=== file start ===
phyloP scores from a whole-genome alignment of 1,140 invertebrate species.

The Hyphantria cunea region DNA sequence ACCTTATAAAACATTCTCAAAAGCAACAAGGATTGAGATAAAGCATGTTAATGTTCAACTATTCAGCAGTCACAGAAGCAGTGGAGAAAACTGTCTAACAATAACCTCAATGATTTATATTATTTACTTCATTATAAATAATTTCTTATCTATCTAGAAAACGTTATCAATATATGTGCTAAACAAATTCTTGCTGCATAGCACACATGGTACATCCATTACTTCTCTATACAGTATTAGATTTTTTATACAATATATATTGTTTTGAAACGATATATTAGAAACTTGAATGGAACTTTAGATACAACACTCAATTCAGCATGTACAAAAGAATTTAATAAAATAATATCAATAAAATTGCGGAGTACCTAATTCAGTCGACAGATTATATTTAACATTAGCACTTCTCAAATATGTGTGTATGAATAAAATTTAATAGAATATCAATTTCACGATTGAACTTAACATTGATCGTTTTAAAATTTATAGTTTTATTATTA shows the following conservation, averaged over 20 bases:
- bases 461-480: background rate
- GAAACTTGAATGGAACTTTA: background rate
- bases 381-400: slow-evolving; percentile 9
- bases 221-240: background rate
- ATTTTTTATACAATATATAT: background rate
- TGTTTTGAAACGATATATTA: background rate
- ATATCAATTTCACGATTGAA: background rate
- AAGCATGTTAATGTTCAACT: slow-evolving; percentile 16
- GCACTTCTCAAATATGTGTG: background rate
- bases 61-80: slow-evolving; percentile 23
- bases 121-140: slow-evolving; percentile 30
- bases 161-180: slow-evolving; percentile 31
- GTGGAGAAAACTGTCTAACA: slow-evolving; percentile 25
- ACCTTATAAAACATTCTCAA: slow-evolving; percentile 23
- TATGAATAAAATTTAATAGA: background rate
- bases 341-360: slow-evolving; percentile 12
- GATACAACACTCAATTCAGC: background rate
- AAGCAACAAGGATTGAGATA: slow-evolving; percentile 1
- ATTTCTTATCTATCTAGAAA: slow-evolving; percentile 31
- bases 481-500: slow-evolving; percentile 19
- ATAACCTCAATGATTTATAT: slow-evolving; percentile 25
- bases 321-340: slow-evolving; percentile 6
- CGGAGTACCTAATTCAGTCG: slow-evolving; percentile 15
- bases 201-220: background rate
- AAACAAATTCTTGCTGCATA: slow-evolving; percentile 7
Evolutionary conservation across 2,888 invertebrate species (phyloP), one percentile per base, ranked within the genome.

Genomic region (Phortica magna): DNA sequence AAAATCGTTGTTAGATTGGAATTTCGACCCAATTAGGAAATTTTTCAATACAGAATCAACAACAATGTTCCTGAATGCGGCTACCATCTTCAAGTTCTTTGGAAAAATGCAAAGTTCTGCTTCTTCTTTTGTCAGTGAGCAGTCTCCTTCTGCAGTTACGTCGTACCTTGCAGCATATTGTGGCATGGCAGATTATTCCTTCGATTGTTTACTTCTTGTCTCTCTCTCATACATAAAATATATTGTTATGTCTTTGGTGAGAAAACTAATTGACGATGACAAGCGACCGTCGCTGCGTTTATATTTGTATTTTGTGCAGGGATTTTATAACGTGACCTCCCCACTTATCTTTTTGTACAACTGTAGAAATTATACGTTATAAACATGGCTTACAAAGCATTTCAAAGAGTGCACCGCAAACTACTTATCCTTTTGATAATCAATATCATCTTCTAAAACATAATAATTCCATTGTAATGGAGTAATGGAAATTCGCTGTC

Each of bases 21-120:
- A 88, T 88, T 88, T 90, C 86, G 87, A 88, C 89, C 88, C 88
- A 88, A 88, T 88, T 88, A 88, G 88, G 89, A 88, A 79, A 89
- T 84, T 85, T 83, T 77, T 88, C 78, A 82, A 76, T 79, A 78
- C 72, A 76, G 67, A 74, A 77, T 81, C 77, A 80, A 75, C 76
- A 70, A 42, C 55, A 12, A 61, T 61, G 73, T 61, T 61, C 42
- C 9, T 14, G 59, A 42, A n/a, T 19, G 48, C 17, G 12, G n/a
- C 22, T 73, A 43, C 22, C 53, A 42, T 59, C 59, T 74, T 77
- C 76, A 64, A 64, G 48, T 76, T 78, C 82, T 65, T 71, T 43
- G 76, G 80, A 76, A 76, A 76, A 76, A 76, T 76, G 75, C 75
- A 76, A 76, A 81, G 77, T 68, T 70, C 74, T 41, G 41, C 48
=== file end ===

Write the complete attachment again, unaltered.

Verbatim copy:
phyloP scores from a whole-genome alignment of 1,140 invertebrate species.

The Hyphantria cunea region DNA sequence ACCTTATAAAACATTCTCAAAAGCAACAAGGATTGAGATAAAGCATGTTAATGTTCAACTATTCAGCAGTCACAGAAGCAGTGGAGAAAACTGTCTAACAATAACCTCAATGATTTATATTATTTACTTCATTATAAATAATTTCTTATCTATCTAGAAAACGTTATCAATATATGTGCTAAACAAATTCTTGCTGCATAGCACACATGGTACATCCATTACTTCTCTATACAGTATTAGATTTTTTATACAATATATATTGTTTTGAAACGATATATTAGAAACTTGAATGGAACTTTAGATACAACACTCAATTCAGCATGTACAAAAGAATTTAATAAAATAATATCAATAAAATTGCGGAGTACCTAATTCAGTCGACAGATTATATTTAACATTAGCACTTCTCAAATATGTGTGTATGAATAAAATTTAATAGAATATCAATTTCACGATTGAACTTAACATTGATCGTTTTAAAATTTATAGTTTTATTATTA shows the following conservation, averaged over 20 bases:
- bases 461-480: background rate
- GAAACTTGAATGGAACTTTA: background rate
- bases 381-400: slow-evolving; percentile 9
- bases 221-240: background rate
- ATTTTTTATACAATATATAT: background rate
- TGTTTTGAAACGATATATTA: background rate
- ATATCAATTTCACGATTGAA: background rate
- AAGCATGTTAATGTTCAACT: slow-evolving; percentile 16
- GCACTTCTCAAATATGTGTG: background rate
- bases 61-80: slow-evolving; percentile 23
- bases 121-140: slow-evolving; percentile 30
- bases 161-180: slow-evolving; percentile 31
- GTGGAGAAAACTGTCTAACA: slow-evolving; percentile 25
- ACCTTATAAAACATTCTCAA: slow-evolving; percentile 23
- TATGAATAAAATTTAATAGA: background rate
- bases 341-360: slow-evolving; percentile 12
- GATACAACACTCAATTCAGC: background rate
- AAGCAACAAGGATTGAGATA: slow-evolving; percentile 1
- ATTTCTTATCTATCTAGAAA: slow-evolving; percentile 31
- bases 481-500: slow-evolving; percentile 19
- ATAACCTCAATGATTTATAT: slow-evolving; percentile 25
- bases 321-340: slow-evolving; percentile 6
- CGGAGTACCTAATTCAGTCG: slow-evolving; percentile 15
- bases 201-220: background rate
- AAACAAATTCTTGCTGCATA: slow-evolving; percentile 7
Evolutionary conservation across 2,888 invertebrate species (phyloP), one percentile per base, ranked within the genome.

Genomic region (Phortica magna): DNA sequence AAAATCGTTGTTAGATTGGAATTTCGACCCAATTAGGAAATTTTTCAATACAGAATCAACAACAATGTTCCTGAATGCGGCTACCATCTTCAAGTTCTTTGGAAAAATGCAAAGTTCTGCTTCTTCTTTTGTCAGTGAGCAGTCTCCTTCTGCAGTTACGTCGTACCTTGCAGCATATTGTGGCATGGCAGATTATTCCTTCGATTGTTTACTTCTTGTCTCTCTCTCATACATAAAATATATTGTTATGTCTTTGGTGAGAAAACTAATTGACGATGACAAGCGACCGTCGCTGCGTTTATATTTGTATTTTGTGCAGGGATTTTATAACGTGACCTCCCCACTTATCTTTTTGTACAACTGTAGAAATTATACGTTATAAACATGGCTTACAAAGCATTTCAAAGAGTGCACCGCAAACTACTTATCCTTTTGATAATCAATATCATCTTCTAAAACATAATAATTCCATTGTAATGGAGTAATGGAAATTCGCTGTC

Each of bases 21-120:
- A 88, T 88, T 88, T 90, C 86, G 87, A 88, C 89, C 88, C 88
- A 88, A 88, T 88, T 88, A 88, G 88, G 89, A 88, A 79, A 89
- T 84, T 85, T 83, T 77, T 88, C 78, A 82, A 76, T 79, A 78
- C 72, A 76, G 67, A 74, A 77, T 81, C 77, A 80, A 75, C 76
- A 70, A 42, C 55, A 12, A 61, T 61, G 73, T 61, T 61, C 42
- C 9, T 14, G 59, A 42, A n/a, T 19, G 48, C 17, G 12, G n/a
- C 22, T 73, A 43, C 22, C 53, A 42, T 59, C 59, T 74, T 77
- C 76, A 64, A 64, G 48, T 76, T 78, C 82, T 65, T 71, T 43
- G 76, G 80, A 76, A 76, A 76, A 76, A 76, T 76, G 75, C 75
- A 76, A 76, A 81, G 77, T 68, T 70, C 74, T 41, G 41, C 48